What is a game engine?
While Unity and Unreal serve as engines for most major game design studios, there are many game engines on the market that all have virtues and cater to different platforms and game design. The game engine allows you to add different features like in-game physics, animations, artificial intelligence, and much more without writing any code for them. These tools can be reused by the designers to construct their game world.
Game engines use APIs where you can import graphic objects, sound effects, physics objects, and more into a single game item, rather than building each component piece by piece. Nowadays, kids of all ages can use game engines.
Teens can begin coding games with Unity
Unity has become one of the most powerful engines for game development. While it began as a project to make small, indie games, it is capable of making small games, big games, indie games, and professional games like Among Us, Genshin Impact, Monument Valley, Cuphead, Limbo, and Untitled Goose Game, just to name a few! What is amazing is that Unity is one of the easiest game development platforms to learn and start developing with. The following list will explain the first steps you should take if you are a teen who wants to try coding games.
- Download Unity - Unity is free to download and use, and there are also paid versions with on-demand classes. We recommend downloading the Student version of Unity and installing it on your computer. Check the spec requirements to ensure it will run smoothly on your device.
- Create a New Project - You have downloaded Unity. Now you should open Unity Hub and open a new project. You have several options to choose from in your project, from 2D and 3D frameworks, towards more advanced features like High-Definition Role Playing games. We recommend beginning with 2D as it requires less attention to physical mechanics in the game. It will allow you to build a prototype video game quickly and from there you can work towards harder projects.
- Follow an online tutorial - If you have set up your Unity engine and you don’t know how to proceed, you might need a helping hand to get started, so we have prepared a Unity tutorial for beginners, though there are some great tutorials online and on Youtube that can help you if you have a specific game project in mind.
- Make a card game in Unity - If you’re looking for a challenging project that everyone can build, we have created a tutorial for building a Unity card game that will teach you how to Script and run a game, how to use instances, lists, and loops to design a game that uses both strategy and chance.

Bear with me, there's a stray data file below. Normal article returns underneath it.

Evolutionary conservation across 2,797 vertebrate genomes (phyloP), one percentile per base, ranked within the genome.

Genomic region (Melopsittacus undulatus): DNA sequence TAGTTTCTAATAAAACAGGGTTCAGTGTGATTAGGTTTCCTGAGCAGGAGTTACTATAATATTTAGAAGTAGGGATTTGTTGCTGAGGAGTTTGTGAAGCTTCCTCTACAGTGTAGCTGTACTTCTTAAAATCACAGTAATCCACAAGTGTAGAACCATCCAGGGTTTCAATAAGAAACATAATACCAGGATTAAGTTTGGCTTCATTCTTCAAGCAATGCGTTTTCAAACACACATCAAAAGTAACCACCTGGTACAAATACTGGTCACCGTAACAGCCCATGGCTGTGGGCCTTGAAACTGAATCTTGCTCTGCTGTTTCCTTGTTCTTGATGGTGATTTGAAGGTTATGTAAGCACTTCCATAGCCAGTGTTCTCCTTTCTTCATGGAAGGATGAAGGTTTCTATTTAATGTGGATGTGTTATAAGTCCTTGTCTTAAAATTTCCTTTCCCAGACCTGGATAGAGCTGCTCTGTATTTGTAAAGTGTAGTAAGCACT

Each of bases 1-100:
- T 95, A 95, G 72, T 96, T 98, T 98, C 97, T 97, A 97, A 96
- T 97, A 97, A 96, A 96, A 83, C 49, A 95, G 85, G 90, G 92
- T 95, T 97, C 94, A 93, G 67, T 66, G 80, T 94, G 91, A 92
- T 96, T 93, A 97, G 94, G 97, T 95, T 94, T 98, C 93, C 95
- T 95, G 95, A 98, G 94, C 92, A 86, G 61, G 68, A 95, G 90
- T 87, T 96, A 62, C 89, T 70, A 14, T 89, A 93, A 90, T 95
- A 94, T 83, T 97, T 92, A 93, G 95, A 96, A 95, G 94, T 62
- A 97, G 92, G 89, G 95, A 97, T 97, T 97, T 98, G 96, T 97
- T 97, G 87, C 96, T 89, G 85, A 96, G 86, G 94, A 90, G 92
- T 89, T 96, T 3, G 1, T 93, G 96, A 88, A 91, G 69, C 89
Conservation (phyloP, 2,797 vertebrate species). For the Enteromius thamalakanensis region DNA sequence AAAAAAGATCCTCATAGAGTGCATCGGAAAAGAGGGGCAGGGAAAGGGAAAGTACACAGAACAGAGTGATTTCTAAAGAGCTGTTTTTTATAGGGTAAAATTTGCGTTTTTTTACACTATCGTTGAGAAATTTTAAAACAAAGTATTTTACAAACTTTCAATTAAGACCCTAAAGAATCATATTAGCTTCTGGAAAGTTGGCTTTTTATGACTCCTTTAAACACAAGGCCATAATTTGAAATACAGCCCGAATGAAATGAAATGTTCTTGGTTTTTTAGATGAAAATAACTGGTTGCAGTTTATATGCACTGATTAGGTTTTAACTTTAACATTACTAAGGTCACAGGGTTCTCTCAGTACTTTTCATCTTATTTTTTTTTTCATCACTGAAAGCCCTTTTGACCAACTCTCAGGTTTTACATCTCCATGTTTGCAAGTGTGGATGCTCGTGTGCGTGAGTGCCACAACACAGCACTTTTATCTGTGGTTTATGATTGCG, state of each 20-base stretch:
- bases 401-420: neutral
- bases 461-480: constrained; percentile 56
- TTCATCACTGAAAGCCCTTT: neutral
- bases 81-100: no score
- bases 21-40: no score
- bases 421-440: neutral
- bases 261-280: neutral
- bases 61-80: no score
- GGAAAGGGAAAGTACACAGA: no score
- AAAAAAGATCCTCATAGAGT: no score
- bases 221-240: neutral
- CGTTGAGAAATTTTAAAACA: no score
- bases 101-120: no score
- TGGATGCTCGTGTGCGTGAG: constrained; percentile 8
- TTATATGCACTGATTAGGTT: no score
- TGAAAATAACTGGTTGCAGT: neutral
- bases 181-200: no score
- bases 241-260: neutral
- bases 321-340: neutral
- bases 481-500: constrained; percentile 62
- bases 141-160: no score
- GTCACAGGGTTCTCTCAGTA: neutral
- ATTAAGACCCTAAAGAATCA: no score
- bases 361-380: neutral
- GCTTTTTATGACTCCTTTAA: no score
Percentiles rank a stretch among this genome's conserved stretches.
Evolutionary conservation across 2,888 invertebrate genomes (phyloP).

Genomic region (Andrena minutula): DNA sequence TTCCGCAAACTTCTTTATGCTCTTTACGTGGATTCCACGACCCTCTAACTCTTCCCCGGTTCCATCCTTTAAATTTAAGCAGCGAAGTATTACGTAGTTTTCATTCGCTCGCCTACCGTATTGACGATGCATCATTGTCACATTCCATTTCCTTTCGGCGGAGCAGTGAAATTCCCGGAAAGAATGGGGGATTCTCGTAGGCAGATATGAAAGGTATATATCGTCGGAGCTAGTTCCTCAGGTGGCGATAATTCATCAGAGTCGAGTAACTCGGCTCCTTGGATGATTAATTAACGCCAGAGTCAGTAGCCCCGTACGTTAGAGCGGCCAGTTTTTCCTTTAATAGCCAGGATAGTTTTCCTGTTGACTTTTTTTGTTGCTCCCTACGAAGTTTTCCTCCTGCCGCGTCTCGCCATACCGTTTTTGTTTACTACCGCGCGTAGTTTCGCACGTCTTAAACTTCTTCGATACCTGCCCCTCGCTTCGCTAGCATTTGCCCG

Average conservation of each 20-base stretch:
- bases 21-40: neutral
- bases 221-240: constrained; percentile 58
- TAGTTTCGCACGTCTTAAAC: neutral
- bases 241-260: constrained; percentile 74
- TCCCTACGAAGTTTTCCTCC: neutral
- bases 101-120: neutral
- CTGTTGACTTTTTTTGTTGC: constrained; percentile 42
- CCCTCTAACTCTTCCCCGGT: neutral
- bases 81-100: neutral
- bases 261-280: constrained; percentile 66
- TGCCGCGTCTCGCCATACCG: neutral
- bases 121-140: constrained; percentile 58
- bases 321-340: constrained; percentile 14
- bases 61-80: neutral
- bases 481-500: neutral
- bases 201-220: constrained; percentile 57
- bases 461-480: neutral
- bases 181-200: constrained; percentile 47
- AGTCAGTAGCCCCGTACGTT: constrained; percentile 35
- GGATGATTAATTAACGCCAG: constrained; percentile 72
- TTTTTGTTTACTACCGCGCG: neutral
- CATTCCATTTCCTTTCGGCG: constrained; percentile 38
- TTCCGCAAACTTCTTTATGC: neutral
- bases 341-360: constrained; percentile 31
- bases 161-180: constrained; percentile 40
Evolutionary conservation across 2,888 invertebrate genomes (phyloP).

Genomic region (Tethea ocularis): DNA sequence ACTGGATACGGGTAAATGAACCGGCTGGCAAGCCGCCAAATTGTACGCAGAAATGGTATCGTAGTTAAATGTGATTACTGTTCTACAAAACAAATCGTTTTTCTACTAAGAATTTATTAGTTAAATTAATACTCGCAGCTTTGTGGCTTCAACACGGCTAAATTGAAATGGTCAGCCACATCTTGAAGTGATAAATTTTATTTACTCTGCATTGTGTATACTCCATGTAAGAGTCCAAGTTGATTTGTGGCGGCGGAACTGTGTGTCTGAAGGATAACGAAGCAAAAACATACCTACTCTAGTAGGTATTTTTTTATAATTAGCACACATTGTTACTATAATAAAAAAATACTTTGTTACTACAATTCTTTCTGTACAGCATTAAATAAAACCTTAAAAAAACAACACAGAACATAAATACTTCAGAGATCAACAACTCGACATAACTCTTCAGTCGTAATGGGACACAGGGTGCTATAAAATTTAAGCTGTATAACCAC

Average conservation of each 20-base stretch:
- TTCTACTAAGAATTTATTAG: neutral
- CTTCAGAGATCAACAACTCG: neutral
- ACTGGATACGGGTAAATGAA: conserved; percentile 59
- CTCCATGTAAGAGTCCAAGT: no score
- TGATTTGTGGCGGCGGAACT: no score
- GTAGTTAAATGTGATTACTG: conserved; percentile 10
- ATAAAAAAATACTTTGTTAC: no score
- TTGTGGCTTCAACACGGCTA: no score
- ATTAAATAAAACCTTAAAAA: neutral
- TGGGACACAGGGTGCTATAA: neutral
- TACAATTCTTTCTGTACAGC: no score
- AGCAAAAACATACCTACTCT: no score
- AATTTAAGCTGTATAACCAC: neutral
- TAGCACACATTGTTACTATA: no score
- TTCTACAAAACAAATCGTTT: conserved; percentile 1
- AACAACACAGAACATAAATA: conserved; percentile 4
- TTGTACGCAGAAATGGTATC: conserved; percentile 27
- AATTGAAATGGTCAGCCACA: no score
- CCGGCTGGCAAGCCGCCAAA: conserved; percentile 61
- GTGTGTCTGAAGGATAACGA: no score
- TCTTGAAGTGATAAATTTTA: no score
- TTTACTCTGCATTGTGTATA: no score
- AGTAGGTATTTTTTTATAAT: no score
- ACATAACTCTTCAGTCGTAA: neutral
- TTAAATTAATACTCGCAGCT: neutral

- Take a Unity class - If you’re ready for a deeper dive into game design, consider signing up for Create & Learn’s Unity Game Development Course, a series of classes where students will learn how to make 2D and 3D games in small groups with the help of professional instructors with game industry experience.
Kids can start coding games with Scratch
If you have a younger child (Grades 5 and under) who loves video games or is interested in game design, consider starting in Scratch, a block coding platform designed for kids by the Massachusetts Institute of Technology. In Scratch, kids will be able to quickly build games using colorful blocks of code that click together like LEGO. It is fun and easy to pick up, but challenging enough to maintain one’s interest for countless hours.
- Sign Up Free - Scratch is free join. Here's how to get started setting up your account in four simple steps.
- Create a New Project - You have joined Scratch. Now it's time to open a new project! To code in Scratch, first open the page on Scratch at MIT. Next, click on the “Create” button to make a new project.
- Follow an online tutorial - Here's an overview for what each type of Scratch block does. Follow along step by step with this Scratch tutorial to make a cool flying cat game.
- Make a game in Scratch - You can build shooting games, puzzle games, racing games, and so much more. Here are just a few examples of games you can make in Scratch.
- Take a Scratch class - At Create & Learn, we want kids to learn coding as early as possible. Our most popular course by far is Scratch Ninja, where kids as young as 6 or 7 years old can learn coding from experienced instructors. There’s a free intro session too, so if you think your child will be interested, there’s nothing to lose from giving it a try.
Now you know how to start coding games
Now that you have some basic ideas about coding games, we suggest you continue reading and doing research on your own while starting coding as soon as possible. Start a simple project and begin developing it. Whenever you hit a stopping point, find solutions by increasing your knowledge, seeking feedback, and taking some game design classes at Create & Learn. Up next, explore easy games to code and learn how to make a game in Roblox.
Written by Bryan Gordon, a Create & Learn instructor. After ten years of working as an English teacher, Bryan began studying Math and Computer Science over the past few years. Aside from writing and teaching, he likes cooking, gardening, playing guitar, and hanging out with his cats, Baguette and Wally.